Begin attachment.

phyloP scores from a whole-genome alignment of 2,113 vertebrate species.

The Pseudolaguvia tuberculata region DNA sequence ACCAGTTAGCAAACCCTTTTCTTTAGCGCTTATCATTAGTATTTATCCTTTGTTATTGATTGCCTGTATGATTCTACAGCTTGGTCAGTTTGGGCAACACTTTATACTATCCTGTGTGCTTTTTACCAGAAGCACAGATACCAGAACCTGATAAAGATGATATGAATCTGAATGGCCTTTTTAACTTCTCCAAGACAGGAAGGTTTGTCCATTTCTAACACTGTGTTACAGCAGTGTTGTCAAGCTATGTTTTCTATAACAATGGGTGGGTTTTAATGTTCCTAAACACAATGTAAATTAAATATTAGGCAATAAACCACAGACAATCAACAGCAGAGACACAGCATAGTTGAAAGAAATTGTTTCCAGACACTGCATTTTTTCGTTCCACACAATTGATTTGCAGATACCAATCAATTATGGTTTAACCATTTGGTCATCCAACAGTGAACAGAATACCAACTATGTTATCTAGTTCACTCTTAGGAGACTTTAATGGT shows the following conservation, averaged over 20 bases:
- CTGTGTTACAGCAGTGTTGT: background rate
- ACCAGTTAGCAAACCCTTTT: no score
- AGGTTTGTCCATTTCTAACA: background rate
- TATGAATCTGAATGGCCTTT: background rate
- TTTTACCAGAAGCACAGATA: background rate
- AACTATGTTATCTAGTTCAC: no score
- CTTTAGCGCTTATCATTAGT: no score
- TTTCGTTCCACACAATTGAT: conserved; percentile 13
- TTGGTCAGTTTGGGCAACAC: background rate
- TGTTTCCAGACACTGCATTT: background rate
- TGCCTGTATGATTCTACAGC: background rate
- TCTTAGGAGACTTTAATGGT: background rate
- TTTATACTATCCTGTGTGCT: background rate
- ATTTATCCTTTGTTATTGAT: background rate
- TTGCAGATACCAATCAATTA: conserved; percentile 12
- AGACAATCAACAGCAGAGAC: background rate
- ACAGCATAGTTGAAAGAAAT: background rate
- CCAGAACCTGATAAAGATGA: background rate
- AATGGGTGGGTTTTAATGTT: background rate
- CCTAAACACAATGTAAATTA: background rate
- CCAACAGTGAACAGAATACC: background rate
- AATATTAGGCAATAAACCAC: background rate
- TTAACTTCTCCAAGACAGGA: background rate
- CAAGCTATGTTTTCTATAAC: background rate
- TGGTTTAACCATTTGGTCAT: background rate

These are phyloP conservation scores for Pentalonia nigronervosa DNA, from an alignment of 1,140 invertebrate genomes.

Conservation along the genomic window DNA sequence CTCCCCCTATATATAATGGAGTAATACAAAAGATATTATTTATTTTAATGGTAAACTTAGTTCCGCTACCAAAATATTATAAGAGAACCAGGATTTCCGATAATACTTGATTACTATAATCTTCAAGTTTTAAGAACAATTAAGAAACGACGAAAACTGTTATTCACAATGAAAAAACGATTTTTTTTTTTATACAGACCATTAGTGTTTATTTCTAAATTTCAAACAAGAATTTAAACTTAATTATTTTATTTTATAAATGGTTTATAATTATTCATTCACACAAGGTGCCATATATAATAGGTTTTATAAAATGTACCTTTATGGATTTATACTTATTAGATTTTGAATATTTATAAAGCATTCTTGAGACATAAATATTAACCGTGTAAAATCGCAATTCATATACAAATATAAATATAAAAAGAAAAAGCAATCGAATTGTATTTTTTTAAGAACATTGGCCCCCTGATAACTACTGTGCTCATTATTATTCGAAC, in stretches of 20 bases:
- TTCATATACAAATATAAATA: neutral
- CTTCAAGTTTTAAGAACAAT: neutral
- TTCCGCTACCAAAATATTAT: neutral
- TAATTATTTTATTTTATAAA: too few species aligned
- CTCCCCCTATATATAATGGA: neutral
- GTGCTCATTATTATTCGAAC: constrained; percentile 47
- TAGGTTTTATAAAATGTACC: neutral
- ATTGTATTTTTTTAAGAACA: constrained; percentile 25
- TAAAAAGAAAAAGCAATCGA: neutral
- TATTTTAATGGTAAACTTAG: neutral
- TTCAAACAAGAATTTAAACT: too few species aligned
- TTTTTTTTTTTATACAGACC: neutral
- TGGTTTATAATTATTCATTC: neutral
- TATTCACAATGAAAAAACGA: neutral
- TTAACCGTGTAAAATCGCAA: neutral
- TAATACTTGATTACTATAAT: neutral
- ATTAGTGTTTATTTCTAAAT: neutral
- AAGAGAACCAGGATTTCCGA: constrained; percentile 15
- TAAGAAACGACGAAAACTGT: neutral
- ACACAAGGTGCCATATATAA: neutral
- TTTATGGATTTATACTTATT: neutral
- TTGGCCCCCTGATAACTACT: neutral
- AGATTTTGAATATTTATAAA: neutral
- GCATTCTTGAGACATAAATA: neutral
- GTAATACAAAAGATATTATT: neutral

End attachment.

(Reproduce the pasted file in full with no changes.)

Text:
phyloP scores from a whole-genome alignment of 2,113 vertebrate species.

The Pseudolaguvia tuberculata region DNA sequence ACCAGTTAGCAAACCCTTTTCTTTAGCGCTTATCATTAGTATTTATCCTTTGTTATTGATTGCCTGTATGATTCTACAGCTTGGTCAGTTTGGGCAACACTTTATACTATCCTGTGTGCTTTTTACCAGAAGCACAGATACCAGAACCTGATAAAGATGATATGAATCTGAATGGCCTTTTTAACTTCTCCAAGACAGGAAGGTTTGTCCATTTCTAACACTGTGTTACAGCAGTGTTGTCAAGCTATGTTTTCTATAACAATGGGTGGGTTTTAATGTTCCTAAACACAATGTAAATTAAATATTAGGCAATAAACCACAGACAATCAACAGCAGAGACACAGCATAGTTGAAAGAAATTGTTTCCAGACACTGCATTTTTTCGTTCCACACAATTGATTTGCAGATACCAATCAATTATGGTTTAACCATTTGGTCATCCAACAGTGAACAGAATACCAACTATGTTATCTAGTTCACTCTTAGGAGACTTTAATGGT shows the following conservation, averaged over 20 bases:
- CTGTGTTACAGCAGTGTTGT: background rate
- ACCAGTTAGCAAACCCTTTT: no score
- AGGTTTGTCCATTTCTAACA: background rate
- TATGAATCTGAATGGCCTTT: background rate
- TTTTACCAGAAGCACAGATA: background rate
- AACTATGTTATCTAGTTCAC: no score
- CTTTAGCGCTTATCATTAGT: no score
- TTTCGTTCCACACAATTGAT: conserved; percentile 13
- TTGGTCAGTTTGGGCAACAC: background rate
- TGTTTCCAGACACTGCATTT: background rate
- TGCCTGTATGATTCTACAGC: background rate
- TCTTAGGAGACTTTAATGGT: background rate
- TTTATACTATCCTGTGTGCT: background rate
- ATTTATCCTTTGTTATTGAT: background rate
- TTGCAGATACCAATCAATTA: conserved; percentile 12
- AGACAATCAACAGCAGAGAC: background rate
- ACAGCATAGTTGAAAGAAAT: background rate
- CCAGAACCTGATAAAGATGA: background rate
- AATGGGTGGGTTTTAATGTT: background rate
- CCTAAACACAATGTAAATTA: background rate
- CCAACAGTGAACAGAATACC: background rate
- AATATTAGGCAATAAACCAC: background rate
- TTAACTTCTCCAAGACAGGA: background rate
- CAAGCTATGTTTTCTATAAC: background rate
- TGGTTTAACCATTTGGTCAT: background rate

These are phyloP conservation scores for Pentalonia nigronervosa DNA, from an alignment of 1,140 invertebrate genomes.

Conservation along the genomic window DNA sequence CTCCCCCTATATATAATGGAGTAATACAAAAGATATTATTTATTTTAATGGTAAACTTAGTTCCGCTACCAAAATATTATAAGAGAACCAGGATTTCCGATAATACTTGATTACTATAATCTTCAAGTTTTAAGAACAATTAAGAAACGACGAAAACTGTTATTCACAATGAAAAAACGATTTTTTTTTTTATACAGACCATTAGTGTTTATTTCTAAATTTCAAACAAGAATTTAAACTTAATTATTTTATTTTATAAATGGTTTATAATTATTCATTCACACAAGGTGCCATATATAATAGGTTTTATAAAATGTACCTTTATGGATTTATACTTATTAGATTTTGAATATTTATAAAGCATTCTTGAGACATAAATATTAACCGTGTAAAATCGCAATTCATATACAAATATAAATATAAAAAGAAAAAGCAATCGAATTGTATTTTTTTAAGAACATTGGCCCCCTGATAACTACTGTGCTCATTATTATTCGAAC, in stretches of 20 bases:
- TTCATATACAAATATAAATA: neutral
- CTTCAAGTTTTAAGAACAAT: neutral
- TTCCGCTACCAAAATATTAT: neutral
- TAATTATTTTATTTTATAAA: too few species aligned
- CTCCCCCTATATATAATGGA: neutral
- GTGCTCATTATTATTCGAAC: constrained; percentile 47
- TAGGTTTTATAAAATGTACC: neutral
- ATTGTATTTTTTTAAGAACA: constrained; percentile 25
- TAAAAAGAAAAAGCAATCGA: neutral
- TATTTTAATGGTAAACTTAG: neutral
- TTCAAACAAGAATTTAAACT: too few species aligned
- TTTTTTTTTTTATACAGACC: neutral
- TGGTTTATAATTATTCATTC: neutral
- TATTCACAATGAAAAAACGA: neutral
- TTAACCGTGTAAAATCGCAA: neutral
- TAATACTTGATTACTATAAT: neutral
- ATTAGTGTTTATTTCTAAAT: neutral
- AAGAGAACCAGGATTTCCGA: constrained; percentile 15
- TAAGAAACGACGAAAACTGT: neutral
- ACACAAGGTGCCATATATAA: neutral
- TTTATGGATTTATACTTATT: neutral
- TTGGCCCCCTGATAACTACT: neutral
- AGATTTTGAATATTTATAAA: neutral
- GCATTCTTGAGACATAAATA: neutral
- GTAATACAAAAGATATTATT: neutral